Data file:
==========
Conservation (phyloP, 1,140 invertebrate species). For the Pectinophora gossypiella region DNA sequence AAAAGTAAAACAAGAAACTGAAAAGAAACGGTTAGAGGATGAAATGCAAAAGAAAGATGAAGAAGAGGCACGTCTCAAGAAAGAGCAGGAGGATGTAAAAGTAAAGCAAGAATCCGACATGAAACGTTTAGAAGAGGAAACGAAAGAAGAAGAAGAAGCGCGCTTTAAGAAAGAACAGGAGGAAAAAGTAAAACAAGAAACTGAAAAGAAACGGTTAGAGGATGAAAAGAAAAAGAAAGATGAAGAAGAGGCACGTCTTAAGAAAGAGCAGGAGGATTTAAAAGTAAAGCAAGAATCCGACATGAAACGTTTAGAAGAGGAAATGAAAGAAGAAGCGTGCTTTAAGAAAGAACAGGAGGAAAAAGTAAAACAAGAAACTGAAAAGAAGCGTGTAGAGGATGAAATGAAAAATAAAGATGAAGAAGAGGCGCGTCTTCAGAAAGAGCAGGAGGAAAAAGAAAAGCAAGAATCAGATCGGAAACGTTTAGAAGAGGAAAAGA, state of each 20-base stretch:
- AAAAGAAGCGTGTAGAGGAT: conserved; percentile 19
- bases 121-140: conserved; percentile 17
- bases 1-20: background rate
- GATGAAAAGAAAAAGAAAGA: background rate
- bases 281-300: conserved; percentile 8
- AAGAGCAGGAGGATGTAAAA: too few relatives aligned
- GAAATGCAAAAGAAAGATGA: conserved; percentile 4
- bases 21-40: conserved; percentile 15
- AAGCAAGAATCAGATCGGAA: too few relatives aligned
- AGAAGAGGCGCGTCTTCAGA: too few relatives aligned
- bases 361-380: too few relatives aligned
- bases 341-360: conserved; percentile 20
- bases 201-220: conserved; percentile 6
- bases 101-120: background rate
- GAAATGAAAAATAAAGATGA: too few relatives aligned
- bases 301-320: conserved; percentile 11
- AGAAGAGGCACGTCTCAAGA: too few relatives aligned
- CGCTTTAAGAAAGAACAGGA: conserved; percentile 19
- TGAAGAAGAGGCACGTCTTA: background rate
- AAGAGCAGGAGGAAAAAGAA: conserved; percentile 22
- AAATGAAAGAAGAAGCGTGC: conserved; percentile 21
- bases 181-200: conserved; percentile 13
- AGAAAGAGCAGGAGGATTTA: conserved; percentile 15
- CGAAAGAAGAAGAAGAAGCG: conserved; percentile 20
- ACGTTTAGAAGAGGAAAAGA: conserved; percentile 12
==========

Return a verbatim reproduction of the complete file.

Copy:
Conservation (phyloP, 1,140 invertebrate species). For the Pectinophora gossypiella region DNA sequence AAAAGTAAAACAAGAAACTGAAAAGAAACGGTTAGAGGATGAAATGCAAAAGAAAGATGAAGAAGAGGCACGTCTCAAGAAAGAGCAGGAGGATGTAAAAGTAAAGCAAGAATCCGACATGAAACGTTTAGAAGAGGAAACGAAAGAAGAAGAAGAAGCGCGCTTTAAGAAAGAACAGGAGGAAAAAGTAAAACAAGAAACTGAAAAGAAACGGTTAGAGGATGAAAAGAAAAAGAAAGATGAAGAAGAGGCACGTCTTAAGAAAGAGCAGGAGGATTTAAAAGTAAAGCAAGAATCCGACATGAAACGTTTAGAAGAGGAAATGAAAGAAGAAGCGTGCTTTAAGAAAGAACAGGAGGAAAAAGTAAAACAAGAAACTGAAAAGAAGCGTGTAGAGGATGAAATGAAAAATAAAGATGAAGAAGAGGCGCGTCTTCAGAAAGAGCAGGAGGAAAAAGAAAAGCAAGAATCAGATCGGAAACGTTTAGAAGAGGAAAAGA, state of each 20-base stretch:
- AAAAGAAGCGTGTAGAGGAT: conserved; percentile 19
- bases 121-140: conserved; percentile 17
- bases 1-20: background rate
- GATGAAAAGAAAAAGAAAGA: background rate
- bases 281-300: conserved; percentile 8
- AAGAGCAGGAGGATGTAAAA: too few relatives aligned
- GAAATGCAAAAGAAAGATGA: conserved; percentile 4
- bases 21-40: conserved; percentile 15
- AAGCAAGAATCAGATCGGAA: too few relatives aligned
- AGAAGAGGCGCGTCTTCAGA: too few relatives aligned
- bases 361-380: too few relatives aligned
- bases 341-360: conserved; percentile 20
- bases 201-220: conserved; percentile 6
- bases 101-120: background rate
- GAAATGAAAAATAAAGATGA: too few relatives aligned
- bases 301-320: conserved; percentile 11
- AGAAGAGGCACGTCTCAAGA: too few relatives aligned
- CGCTTTAAGAAAGAACAGGA: conserved; percentile 19
- TGAAGAAGAGGCACGTCTTA: background rate
- AAGAGCAGGAGGAAAAAGAA: conserved; percentile 22
- AAATGAAAGAAGAAGCGTGC: conserved; percentile 21
- bases 181-200: conserved; percentile 13
- AGAAAGAGCAGGAGGATTTA: conserved; percentile 15
- CGAAAGAAGAAGAAGAAGCG: conserved; percentile 20
- ACGTTTAGAAGAGGAAAAGA: conserved; percentile 12